“Grief does not change you”, writes John Green, “it reveals you.” Dave and his daughter Sam lose sight of each other and the world around them after the sudden death of their wife and mother Jackie. Getting up close and personal, Stopgap Dance Company’s new work The Enormous Room is an absorbing encounter with grief and loss.
Dave (David Toole) closets himself away in his home, ravaged by memories. The set (designed by Anna Jones) is like a three dimensional jigsaw puzzle creating platforms and ledges at varying heights. Dancers emerge from sideboards and cabinets like whispered secrets. Using his arms, Toole leapfrogs over furniture, folding himself in cupboards and squeezing under tables. He springs like a cat, perfectly balanced with pinpoint accuracy. Toole is a magnetic presence on stage, drawing us into his orbit of gnawing solitude.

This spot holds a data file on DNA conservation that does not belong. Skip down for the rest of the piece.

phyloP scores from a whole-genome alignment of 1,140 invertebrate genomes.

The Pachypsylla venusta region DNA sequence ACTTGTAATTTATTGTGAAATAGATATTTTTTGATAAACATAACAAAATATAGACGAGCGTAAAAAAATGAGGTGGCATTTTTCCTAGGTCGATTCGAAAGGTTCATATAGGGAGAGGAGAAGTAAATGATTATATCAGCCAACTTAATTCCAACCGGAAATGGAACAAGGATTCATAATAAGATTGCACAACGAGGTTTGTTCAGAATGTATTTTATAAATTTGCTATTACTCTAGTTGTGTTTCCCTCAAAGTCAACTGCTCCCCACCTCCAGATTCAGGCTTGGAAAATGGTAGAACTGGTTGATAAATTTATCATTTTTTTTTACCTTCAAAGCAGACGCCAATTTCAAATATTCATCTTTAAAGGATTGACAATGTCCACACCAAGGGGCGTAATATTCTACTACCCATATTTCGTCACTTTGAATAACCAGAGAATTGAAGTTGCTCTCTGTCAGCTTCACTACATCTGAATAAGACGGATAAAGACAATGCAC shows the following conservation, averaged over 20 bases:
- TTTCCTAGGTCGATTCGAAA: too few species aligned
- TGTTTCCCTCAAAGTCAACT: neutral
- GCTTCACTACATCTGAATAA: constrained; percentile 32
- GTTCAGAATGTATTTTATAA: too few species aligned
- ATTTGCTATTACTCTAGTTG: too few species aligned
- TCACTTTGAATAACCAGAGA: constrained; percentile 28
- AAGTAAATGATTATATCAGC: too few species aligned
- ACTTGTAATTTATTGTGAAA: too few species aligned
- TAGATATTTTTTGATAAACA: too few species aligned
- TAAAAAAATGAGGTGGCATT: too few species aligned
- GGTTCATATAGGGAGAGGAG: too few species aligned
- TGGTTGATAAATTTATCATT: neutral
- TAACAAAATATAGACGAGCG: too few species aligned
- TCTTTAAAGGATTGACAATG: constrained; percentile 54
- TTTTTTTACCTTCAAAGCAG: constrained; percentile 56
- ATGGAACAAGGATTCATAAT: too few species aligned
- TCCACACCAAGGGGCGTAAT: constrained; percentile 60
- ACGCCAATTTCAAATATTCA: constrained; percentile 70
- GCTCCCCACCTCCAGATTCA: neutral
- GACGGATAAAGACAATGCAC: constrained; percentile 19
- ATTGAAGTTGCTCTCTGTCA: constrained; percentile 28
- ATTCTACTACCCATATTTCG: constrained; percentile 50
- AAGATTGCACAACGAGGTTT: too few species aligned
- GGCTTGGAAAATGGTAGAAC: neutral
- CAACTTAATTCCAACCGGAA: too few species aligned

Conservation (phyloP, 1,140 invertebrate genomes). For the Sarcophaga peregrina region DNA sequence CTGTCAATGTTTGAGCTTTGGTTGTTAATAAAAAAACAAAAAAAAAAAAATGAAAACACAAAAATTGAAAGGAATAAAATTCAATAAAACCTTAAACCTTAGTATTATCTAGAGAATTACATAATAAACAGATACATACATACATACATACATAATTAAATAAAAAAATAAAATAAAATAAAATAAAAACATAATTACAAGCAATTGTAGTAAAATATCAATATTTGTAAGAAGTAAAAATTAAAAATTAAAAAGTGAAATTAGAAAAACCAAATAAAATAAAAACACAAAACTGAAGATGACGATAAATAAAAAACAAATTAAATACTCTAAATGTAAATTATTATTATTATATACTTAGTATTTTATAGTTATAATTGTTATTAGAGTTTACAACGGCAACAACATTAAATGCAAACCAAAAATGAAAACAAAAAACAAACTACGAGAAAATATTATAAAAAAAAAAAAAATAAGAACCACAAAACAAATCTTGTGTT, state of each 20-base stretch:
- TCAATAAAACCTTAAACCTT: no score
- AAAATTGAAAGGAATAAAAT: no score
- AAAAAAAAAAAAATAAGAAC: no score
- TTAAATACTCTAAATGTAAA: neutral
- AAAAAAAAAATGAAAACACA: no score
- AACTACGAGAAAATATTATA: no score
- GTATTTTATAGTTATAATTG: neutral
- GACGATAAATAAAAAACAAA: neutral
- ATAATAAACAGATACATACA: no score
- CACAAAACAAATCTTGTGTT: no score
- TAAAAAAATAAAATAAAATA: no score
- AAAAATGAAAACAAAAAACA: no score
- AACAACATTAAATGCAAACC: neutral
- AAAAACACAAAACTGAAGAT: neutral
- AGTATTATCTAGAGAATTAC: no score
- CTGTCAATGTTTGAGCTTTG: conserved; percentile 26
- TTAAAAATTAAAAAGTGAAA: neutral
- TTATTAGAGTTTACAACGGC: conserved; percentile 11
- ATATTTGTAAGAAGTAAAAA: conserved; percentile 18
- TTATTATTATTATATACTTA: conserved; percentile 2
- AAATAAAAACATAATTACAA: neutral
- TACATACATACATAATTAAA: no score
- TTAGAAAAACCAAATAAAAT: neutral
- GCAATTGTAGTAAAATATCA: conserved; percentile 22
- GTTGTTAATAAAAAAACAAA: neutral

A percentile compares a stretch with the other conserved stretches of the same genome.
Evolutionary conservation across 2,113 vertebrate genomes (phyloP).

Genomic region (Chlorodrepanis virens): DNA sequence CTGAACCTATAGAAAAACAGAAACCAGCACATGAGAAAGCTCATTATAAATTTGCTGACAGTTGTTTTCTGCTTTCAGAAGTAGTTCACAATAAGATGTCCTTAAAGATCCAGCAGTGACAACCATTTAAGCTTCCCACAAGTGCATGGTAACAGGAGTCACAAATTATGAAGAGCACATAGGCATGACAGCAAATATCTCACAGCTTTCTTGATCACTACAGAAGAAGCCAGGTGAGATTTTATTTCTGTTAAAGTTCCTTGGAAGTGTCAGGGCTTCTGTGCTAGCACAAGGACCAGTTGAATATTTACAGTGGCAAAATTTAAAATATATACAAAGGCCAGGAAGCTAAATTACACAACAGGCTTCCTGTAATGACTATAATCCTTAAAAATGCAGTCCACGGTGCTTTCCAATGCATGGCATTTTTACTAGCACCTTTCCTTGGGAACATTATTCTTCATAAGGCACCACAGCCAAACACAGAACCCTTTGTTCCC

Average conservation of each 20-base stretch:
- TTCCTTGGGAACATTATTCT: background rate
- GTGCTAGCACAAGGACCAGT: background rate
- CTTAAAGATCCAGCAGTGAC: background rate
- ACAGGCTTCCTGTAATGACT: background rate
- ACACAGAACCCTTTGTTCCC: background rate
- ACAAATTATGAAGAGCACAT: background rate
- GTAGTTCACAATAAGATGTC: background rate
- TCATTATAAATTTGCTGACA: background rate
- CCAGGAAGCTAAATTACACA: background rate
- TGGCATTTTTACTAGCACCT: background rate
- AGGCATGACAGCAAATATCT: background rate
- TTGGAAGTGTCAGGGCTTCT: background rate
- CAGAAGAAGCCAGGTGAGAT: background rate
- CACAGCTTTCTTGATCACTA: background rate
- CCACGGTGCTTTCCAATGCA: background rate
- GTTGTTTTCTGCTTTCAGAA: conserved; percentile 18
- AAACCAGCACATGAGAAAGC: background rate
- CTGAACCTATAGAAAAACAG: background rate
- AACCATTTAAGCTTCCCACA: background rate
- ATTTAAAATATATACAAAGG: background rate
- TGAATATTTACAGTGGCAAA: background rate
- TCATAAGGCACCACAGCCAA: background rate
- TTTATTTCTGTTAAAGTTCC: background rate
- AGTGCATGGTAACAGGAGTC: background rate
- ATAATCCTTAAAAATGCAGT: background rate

Choreographer Lucy Bennett holds her creative nerve. She sets a steady pace and maintains a quiet intensity. A clock ticks, marking the passing of empty seconds. Dougie Evans’ score of everyday sounds and white noise probes a relentless loneliness that consumes every waking moment. Bennett resists the temptation of an emotional roller-coaster for something much closer to the truth – a slow invasion of grief that indelibly shapes the souls of the living.